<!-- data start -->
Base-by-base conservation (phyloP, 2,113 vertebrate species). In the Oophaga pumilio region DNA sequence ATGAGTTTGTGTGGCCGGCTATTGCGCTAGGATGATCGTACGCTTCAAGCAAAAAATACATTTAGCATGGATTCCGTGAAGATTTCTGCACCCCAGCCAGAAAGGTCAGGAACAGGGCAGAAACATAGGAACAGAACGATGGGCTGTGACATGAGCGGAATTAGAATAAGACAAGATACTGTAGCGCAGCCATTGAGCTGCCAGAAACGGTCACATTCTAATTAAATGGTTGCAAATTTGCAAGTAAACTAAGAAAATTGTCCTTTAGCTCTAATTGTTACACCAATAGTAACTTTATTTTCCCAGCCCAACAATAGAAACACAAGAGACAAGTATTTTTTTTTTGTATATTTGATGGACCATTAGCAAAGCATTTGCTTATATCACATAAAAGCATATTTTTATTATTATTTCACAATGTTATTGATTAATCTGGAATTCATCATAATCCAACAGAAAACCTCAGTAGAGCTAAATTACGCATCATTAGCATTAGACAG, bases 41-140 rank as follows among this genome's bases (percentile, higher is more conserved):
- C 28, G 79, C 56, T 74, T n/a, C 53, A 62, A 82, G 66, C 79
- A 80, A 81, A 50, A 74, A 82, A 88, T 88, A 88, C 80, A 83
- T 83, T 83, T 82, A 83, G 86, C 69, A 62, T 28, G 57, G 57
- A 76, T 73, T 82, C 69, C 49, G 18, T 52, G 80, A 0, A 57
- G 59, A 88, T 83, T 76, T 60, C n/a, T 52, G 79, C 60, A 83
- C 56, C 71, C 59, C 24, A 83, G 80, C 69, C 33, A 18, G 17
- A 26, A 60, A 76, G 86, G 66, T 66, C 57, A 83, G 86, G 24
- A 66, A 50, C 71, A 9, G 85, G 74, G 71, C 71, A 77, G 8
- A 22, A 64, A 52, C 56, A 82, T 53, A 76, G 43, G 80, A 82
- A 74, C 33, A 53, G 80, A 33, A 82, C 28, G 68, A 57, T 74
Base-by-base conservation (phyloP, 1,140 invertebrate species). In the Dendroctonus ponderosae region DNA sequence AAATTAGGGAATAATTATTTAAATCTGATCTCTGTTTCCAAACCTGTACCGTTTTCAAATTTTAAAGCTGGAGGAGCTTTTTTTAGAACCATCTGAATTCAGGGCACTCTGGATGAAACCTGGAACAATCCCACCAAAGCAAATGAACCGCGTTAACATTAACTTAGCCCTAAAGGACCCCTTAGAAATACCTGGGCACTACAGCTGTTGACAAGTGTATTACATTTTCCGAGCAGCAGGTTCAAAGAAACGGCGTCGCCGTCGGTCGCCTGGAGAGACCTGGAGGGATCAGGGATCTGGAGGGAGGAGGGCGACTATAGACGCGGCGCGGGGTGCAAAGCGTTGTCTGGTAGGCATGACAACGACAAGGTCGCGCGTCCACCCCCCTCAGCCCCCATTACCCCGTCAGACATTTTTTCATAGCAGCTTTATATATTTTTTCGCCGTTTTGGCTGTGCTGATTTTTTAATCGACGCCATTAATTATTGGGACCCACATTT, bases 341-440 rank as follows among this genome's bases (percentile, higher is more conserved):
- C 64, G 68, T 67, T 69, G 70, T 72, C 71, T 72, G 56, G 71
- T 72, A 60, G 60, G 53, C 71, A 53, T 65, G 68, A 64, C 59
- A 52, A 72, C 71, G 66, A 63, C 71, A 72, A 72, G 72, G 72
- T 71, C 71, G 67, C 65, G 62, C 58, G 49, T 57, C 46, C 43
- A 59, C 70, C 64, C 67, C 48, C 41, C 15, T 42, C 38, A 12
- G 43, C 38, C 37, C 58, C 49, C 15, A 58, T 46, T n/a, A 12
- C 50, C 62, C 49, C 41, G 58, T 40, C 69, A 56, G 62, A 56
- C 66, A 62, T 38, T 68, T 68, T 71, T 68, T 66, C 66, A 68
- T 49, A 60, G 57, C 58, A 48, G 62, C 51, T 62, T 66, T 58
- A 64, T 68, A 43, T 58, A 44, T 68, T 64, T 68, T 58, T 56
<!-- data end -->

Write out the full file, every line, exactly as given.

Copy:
Base-by-base conservation (phyloP, 2,113 vertebrate species). In the Oophaga pumilio region DNA sequence ATGAGTTTGTGTGGCCGGCTATTGCGCTAGGATGATCGTACGCTTCAAGCAAAAAATACATTTAGCATGGATTCCGTGAAGATTTCTGCACCCCAGCCAGAAAGGTCAGGAACAGGGCAGAAACATAGGAACAGAACGATGGGCTGTGACATGAGCGGAATTAGAATAAGACAAGATACTGTAGCGCAGCCATTGAGCTGCCAGAAACGGTCACATTCTAATTAAATGGTTGCAAATTTGCAAGTAAACTAAGAAAATTGTCCTTTAGCTCTAATTGTTACACCAATAGTAACTTTATTTTCCCAGCCCAACAATAGAAACACAAGAGACAAGTATTTTTTTTTTGTATATTTGATGGACCATTAGCAAAGCATTTGCTTATATCACATAAAAGCATATTTTTATTATTATTTCACAATGTTATTGATTAATCTGGAATTCATCATAATCCAACAGAAAACCTCAGTAGAGCTAAATTACGCATCATTAGCATTAGACAG, bases 41-140 rank as follows among this genome's bases (percentile, higher is more conserved):
- C 28, G 79, C 56, T 74, T n/a, C 53, A 62, A 82, G 66, C 79
- A 80, A 81, A 50, A 74, A 82, A 88, T 88, A 88, C 80, A 83
- T 83, T 83, T 82, A 83, G 86, C 69, A 62, T 28, G 57, G 57
- A 76, T 73, T 82, C 69, C 49, G 18, T 52, G 80, A 0, A 57
- G 59, A 88, T 83, T 76, T 60, C n/a, T 52, G 79, C 60, A 83
- C 56, C 71, C 59, C 24, A 83, G 80, C 69, C 33, A 18, G 17
- A 26, A 60, A 76, G 86, G 66, T 66, C 57, A 83, G 86, G 24
- A 66, A 50, C 71, A 9, G 85, G 74, G 71, C 71, A 77, G 8
- A 22, A 64, A 52, C 56, A 82, T 53, A 76, G 43, G 80, A 82
- A 74, C 33, A 53, G 80, A 33, A 82, C 28, G 68, A 57, T 74
Base-by-base conservation (phyloP, 1,140 invertebrate species). In the Dendroctonus ponderosae region DNA sequence AAATTAGGGAATAATTATTTAAATCTGATCTCTGTTTCCAAACCTGTACCGTTTTCAAATTTTAAAGCTGGAGGAGCTTTTTTTAGAACCATCTGAATTCAGGGCACTCTGGATGAAACCTGGAACAATCCCACCAAAGCAAATGAACCGCGTTAACATTAACTTAGCCCTAAAGGACCCCTTAGAAATACCTGGGCACTACAGCTGTTGACAAGTGTATTACATTTTCCGAGCAGCAGGTTCAAAGAAACGGCGTCGCCGTCGGTCGCCTGGAGAGACCTGGAGGGATCAGGGATCTGGAGGGAGGAGGGCGACTATAGACGCGGCGCGGGGTGCAAAGCGTTGTCTGGTAGGCATGACAACGACAAGGTCGCGCGTCCACCCCCCTCAGCCCCCATTACCCCGTCAGACATTTTTTCATAGCAGCTTTATATATTTTTTCGCCGTTTTGGCTGTGCTGATTTTTTAATCGACGCCATTAATTATTGGGACCCACATTT, bases 341-440 rank as follows among this genome's bases (percentile, higher is more conserved):
- C 64, G 68, T 67, T 69, G 70, T 72, C 71, T 72, G 56, G 71
- T 72, A 60, G 60, G 53, C 71, A 53, T 65, G 68, A 64, C 59
- A 52, A 72, C 71, G 66, A 63, C 71, A 72, A 72, G 72, G 72
- T 71, C 71, G 67, C 65, G 62, C 58, G 49, T 57, C 46, C 43
- A 59, C 70, C 64, C 67, C 48, C 41, C 15, T 42, C 38, A 12
- G 43, C 38, C 37, C 58, C 49, C 15, A 58, T 46, T n/a, A 12
- C 50, C 62, C 49, C 41, G 58, T 40, C 69, A 56, G 62, A 56
- C 66, A 62, T 38, T 68, T 68, T 71, T 68, T 66, C 66, A 68
- T 49, A 60, G 57, C 58, A 48, G 62, C 51, T 62, T 66, T 58
- A 64, T 68, A 43, T 58, A 44, T 68, T 64, T 68, T 58, T 56